The opinion of the court was delivered by: Joyner, J.
This case is now before the Court on Defendant/Petitioner's Habeas Corpus Motion Under 28 U.S.C. § 2255 (Doc. No. 701). For the reasons set forth below, Petitioner's Motion will be DENIED.
In February 2001, a jury returned a guilty verdict against Petitioner Anthony Watson on charges of conspiracy to distribute cocaine base ("crack") in violation of 21 U.S.C. § 846, distribution of crack and possession with intent to distribute crack in violation of 21 U.S.C. § 841(a)(1), and distribution of crack and possession with intent to distribute crack within 1,000 feet of a school in violation of 21 U.S.C. § 860. This Court concluded that Petitioner's base offense level was thirty-eight, due to the nature of his crimes. We then increased this by two levels because one of Petitioner's co-conspirators was in possession of a firearm. We further increased the offense level by another three because of Petitioner's supervisory role in the conspiracy and by an additional two because the offenses occurred within 1,000 feet of a school. On June 21, 2001, this Court sentenced Petitioner to life imprisonment, a $200 special assessment, a $2,000 fine, and 10 years of supervised release.
Petitioner then appealed his conviction and sentence to the Third Circuit Court of Appeals on June 22, 2001. In his appeal, Petitioner challenged this Court's calculation of the sentencing guidelines, the admission of certain evidence at trial, and the denial of Petitioner's suppression motion. The Third Circuit found Petitioner's arguments to be meritless and affirmed his conviction and sentence.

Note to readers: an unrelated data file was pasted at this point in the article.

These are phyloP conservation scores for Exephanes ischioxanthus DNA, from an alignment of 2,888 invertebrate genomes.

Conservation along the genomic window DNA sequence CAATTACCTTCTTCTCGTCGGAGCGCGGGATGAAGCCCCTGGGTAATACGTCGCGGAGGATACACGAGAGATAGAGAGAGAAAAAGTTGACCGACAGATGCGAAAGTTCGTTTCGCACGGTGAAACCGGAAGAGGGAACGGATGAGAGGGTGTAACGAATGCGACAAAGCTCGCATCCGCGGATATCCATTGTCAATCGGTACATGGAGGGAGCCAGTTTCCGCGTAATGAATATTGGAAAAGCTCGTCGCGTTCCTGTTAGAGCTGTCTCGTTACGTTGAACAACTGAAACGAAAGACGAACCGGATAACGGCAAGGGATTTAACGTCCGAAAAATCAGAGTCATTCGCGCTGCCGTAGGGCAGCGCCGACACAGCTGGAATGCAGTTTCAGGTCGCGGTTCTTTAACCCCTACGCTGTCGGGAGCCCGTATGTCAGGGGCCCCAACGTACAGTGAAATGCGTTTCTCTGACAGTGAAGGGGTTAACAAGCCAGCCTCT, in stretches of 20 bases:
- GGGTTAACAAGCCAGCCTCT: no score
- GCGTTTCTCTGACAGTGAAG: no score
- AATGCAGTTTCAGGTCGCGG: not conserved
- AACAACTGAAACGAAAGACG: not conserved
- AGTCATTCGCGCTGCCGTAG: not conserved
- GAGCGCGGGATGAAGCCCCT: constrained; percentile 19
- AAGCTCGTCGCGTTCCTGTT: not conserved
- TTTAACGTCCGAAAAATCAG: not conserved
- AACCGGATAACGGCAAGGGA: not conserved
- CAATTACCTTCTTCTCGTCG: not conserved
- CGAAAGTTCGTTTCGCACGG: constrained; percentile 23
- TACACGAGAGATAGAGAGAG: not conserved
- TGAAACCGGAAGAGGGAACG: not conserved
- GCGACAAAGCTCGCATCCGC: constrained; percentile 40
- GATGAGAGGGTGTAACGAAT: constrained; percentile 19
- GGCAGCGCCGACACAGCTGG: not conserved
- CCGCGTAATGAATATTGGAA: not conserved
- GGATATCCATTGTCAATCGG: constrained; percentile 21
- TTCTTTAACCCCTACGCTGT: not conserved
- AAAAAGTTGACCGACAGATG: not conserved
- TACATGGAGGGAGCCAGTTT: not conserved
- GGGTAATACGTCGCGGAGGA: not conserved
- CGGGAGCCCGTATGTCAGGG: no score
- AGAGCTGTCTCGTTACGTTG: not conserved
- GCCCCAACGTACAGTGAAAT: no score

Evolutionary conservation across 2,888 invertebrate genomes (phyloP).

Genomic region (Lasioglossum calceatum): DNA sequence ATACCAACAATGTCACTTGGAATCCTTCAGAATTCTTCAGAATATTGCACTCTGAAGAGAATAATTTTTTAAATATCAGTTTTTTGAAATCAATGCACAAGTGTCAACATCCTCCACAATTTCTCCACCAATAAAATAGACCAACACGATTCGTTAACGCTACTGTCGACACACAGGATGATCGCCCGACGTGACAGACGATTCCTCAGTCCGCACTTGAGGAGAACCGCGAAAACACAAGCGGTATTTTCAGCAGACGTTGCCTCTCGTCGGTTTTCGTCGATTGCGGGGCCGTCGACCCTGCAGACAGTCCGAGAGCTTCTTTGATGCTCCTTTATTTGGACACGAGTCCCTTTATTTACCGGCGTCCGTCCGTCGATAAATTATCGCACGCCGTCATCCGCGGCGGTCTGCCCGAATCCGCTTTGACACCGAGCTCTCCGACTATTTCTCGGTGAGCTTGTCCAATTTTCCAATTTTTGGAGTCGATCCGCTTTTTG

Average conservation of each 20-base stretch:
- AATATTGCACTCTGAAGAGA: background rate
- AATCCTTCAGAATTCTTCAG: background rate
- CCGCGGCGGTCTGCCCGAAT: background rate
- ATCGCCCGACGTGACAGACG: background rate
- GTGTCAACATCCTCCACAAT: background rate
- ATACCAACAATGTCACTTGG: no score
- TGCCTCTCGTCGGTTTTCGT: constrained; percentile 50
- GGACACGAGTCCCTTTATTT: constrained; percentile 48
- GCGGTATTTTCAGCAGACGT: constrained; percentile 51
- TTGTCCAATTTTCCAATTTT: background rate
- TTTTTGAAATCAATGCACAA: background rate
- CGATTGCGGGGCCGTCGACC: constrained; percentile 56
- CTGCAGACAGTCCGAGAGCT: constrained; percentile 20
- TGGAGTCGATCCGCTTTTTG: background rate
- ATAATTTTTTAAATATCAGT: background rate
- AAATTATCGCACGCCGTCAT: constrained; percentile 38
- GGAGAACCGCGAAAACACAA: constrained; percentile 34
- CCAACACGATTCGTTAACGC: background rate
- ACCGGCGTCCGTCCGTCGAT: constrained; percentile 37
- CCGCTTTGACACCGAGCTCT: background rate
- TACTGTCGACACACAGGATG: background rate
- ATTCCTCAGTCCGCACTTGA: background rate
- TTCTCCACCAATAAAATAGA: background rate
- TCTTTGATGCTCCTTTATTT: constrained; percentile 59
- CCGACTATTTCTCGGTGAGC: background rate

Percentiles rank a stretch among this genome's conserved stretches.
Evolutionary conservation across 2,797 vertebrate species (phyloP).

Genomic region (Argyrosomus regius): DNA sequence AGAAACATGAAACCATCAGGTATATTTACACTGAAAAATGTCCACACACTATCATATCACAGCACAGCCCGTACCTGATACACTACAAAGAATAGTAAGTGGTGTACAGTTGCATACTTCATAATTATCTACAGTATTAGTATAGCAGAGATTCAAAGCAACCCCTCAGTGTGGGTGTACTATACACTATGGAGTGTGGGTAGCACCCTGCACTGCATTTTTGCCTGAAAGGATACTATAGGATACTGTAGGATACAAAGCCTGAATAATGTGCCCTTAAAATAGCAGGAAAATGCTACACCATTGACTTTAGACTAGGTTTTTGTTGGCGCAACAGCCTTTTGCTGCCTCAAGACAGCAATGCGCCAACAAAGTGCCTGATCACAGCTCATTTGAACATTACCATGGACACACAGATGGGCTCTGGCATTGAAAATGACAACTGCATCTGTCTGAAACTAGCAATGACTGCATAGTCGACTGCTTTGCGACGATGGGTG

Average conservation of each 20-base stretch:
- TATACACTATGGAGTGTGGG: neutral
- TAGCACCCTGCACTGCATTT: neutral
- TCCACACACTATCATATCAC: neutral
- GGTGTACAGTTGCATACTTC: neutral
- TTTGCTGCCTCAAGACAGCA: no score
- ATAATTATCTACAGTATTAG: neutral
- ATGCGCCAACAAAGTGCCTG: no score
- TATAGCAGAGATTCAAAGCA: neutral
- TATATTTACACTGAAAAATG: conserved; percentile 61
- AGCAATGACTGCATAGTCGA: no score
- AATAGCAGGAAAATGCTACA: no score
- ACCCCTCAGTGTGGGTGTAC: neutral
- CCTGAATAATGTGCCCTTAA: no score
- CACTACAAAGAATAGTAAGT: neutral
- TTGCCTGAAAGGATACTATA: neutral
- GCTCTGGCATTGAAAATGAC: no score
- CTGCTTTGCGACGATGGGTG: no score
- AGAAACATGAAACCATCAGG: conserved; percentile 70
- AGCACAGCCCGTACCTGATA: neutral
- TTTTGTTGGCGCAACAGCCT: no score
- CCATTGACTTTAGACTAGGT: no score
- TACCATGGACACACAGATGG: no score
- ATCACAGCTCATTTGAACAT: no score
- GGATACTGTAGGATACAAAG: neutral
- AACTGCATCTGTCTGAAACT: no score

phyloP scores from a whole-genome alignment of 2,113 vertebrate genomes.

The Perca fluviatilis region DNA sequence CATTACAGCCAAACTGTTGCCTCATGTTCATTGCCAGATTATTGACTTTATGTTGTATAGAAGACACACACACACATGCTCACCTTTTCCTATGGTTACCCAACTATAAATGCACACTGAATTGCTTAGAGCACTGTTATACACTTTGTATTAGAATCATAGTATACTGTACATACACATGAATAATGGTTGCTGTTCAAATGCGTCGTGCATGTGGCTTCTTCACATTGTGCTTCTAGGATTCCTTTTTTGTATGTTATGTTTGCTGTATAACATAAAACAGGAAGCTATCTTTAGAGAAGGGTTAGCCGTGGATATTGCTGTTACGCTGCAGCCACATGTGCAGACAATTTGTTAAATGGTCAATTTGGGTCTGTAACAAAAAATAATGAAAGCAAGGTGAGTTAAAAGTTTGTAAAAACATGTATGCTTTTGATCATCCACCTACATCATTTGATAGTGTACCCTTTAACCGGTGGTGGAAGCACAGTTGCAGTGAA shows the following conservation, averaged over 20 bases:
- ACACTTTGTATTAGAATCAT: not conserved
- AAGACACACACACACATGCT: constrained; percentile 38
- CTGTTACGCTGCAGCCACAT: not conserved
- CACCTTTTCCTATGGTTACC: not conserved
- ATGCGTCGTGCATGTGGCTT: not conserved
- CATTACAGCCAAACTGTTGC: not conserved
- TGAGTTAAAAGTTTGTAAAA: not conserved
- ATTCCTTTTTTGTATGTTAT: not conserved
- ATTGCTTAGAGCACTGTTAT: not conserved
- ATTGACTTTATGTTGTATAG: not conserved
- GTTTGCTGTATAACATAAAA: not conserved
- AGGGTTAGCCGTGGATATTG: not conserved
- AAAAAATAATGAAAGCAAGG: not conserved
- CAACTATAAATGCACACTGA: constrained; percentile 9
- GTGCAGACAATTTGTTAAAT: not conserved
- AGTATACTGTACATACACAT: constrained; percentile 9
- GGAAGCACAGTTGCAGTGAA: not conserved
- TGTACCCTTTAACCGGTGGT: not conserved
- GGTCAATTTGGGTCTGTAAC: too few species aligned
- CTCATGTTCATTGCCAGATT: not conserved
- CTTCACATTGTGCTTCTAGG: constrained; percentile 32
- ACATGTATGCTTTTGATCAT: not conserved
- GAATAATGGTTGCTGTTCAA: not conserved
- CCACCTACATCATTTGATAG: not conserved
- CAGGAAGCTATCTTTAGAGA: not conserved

Petitioner then petitioned the Supreme Court for a writ of certiorari. On January 24, 2005, the Supreme Court vacated the judgment and remanded the case to the Third Circuit in light of the Court's decision in United States v. Booker, 543 U.S. 220 (2005), which held that sentencing guidelines are only advisory rather than mandatory. Booker, 543 U.S. at 265. Further, the holding was to be retroactive to all cases on appeal. Id. at 268. The Third Circuit then vacated Petitioner's sentence and remanded the case to this Court for re-sentencing in light of Booker. At the re-sentencing, we made identical findings to those at the original sentencing, with the exception of enhancing Petitioner's offenses by two levels rather than three for his supervisory role in the conspiracy in order to recognize Petitioner's lesser role in the conspiracy compared with several of his co-conspirators. However, even with this adjustment, under the sentencing guidelines the maximum sentence was still life imprisonment. However, with the guidelines now only advisory in accordance with Booker, we imposed a sentence of 360 months, eight years of supervised release, and a $2,000 fine.
Following his re-sentencing, Petitioner appealed again to the Third Circuit, arguing that this Court's sentencing violated the ex post facto principle of the due process clause. The Third Circuit again affirmed the ruling of this Court, holding that there was no violation of the ex post facto principle because Petitioner had fair warning of the statutory maximums and there was no enhancement of his punishment.